And strike they did.  On July 14, 1771, Hearne's party reached the Coppermine River.  At 1:00 am on JUly 17th, Hearne's guides attacked an Inuit encampment downstream, killing approximately twenty men, women, and children.  This event became known as the Massacre at Bloody Falls.

It seems that Hearne was in no way involved, that this wasn't another case of European's slaughtering Native Americans, and that he was, in fact, horrified by the incident.  It was he who afterward designated the site "Bloody Falls" and in his memoirs he noted, "I am confident that my features must have feelingly expressed how sincerely I was affected at the barbarous scene I then witnessed; even at this hour I cannot reflect on the transactions of that horrid day without shedding tears."  He claims to have pleaded for the life of a young girl who feel literally at his feet, but that he was ignored.

Still, while I could find no reference to the attack on his own party, from whence the story comes, I can't help now wondering -- was that attack in retaliation for the attack at Bloody Falls?  Or was it another example of the conflict which led to that massacre on July 17th?  All I know for sure is that there is more to the story than there'd been when Samuel what Thomas.

The story's still a useful one -- lots of lessons can be drawn from that seventeen word journal entry -- but I can never tell it as simply anymore.  To do so is to dishonor the complexities of real life, real women, children, and men.  And so, yesterday, I told the story in a slightly different way:
I want to leave you with a story.  The story of Samuel Hearne, who in the early 1770s was leading an expedition to explore to the mouth of the Coppermine River in the Northwest Territories of Canada. At one point in the journey his party was attacked by a party of Native Americans who made off with most of their supplies. I don’t know whether this incident occurred before or after a group of his party attacked and massacred a group of Cooper Inuit at Bloody Falls.  But you can imagine the feelings after they were attacked and their provisions taken –in a foreign and unknown land, a dangerous journey still ahead, most of your provisions gone, the possibility of further incidents, the guilt, the fear . . .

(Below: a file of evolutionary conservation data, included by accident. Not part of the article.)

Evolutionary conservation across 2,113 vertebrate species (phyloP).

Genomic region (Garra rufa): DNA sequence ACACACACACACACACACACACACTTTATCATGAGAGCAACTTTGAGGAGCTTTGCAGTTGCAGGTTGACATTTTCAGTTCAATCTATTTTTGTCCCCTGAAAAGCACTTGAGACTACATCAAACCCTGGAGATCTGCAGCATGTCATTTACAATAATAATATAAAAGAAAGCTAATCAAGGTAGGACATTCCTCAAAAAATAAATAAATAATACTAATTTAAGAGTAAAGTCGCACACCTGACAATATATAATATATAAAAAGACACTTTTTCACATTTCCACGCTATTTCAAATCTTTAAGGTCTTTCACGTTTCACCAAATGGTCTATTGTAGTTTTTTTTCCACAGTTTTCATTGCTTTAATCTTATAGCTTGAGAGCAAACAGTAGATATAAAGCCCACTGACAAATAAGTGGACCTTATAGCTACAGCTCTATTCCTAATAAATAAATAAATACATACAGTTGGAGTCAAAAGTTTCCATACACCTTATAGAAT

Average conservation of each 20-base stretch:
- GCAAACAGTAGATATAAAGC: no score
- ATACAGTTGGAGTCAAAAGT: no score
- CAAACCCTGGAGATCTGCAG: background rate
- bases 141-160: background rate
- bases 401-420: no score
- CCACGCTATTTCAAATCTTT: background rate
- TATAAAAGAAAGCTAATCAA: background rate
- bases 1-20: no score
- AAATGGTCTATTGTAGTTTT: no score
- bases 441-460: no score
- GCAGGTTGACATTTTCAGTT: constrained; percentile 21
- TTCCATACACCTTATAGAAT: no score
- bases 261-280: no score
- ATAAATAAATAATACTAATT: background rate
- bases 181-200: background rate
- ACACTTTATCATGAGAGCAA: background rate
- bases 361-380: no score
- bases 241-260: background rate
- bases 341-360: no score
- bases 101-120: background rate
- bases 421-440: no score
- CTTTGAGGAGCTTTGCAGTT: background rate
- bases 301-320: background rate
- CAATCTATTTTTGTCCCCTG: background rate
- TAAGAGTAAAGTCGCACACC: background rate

Now I don’t know much about Samuel Hearne.  I haven’t been able to learn whether he had sisters or brothers; whether he’d had a family of his own.  He seems to have been a good man who was truly horrified by the massacre carried out by his own people.  Still, I don’t know much about Samuel Hearne, but I do know one thing.  I do know is that he was well practiced in the art of gratitude.  I know this not because of any commentary that survives about the man but because of the comment he made in his own journal the day after the raid.  With all of the uncertainty, the tension, the anxiety that must have surrounded him at that time, Samuel Hearne wrote these words:  "The weight of our baggage being so much lightened, our next day’s journey was more swift and pleasant."
That’s someone who knew how to find the Gratitude Channel.  "The weight of our baggage being so much lightened, our next day’s journey was more swift and pleasant."

There may be more "baggage" now in the telling, but some is worth holding on to . . . and holding up.

In Gassho,


Sunday, November 13, 2011

But What If Life's Hard?

If it were up to me, I might just leave our TV on the Discovery Channel.  After all, that’s where you can find MythBusters, and Dirty Jobs with Mike Rowe; Cash Cab and Dual Survival.  It’s the home of Shark Week, and that annual extravaganza of mechanization and mayhem, Punkin’ Chunkin’.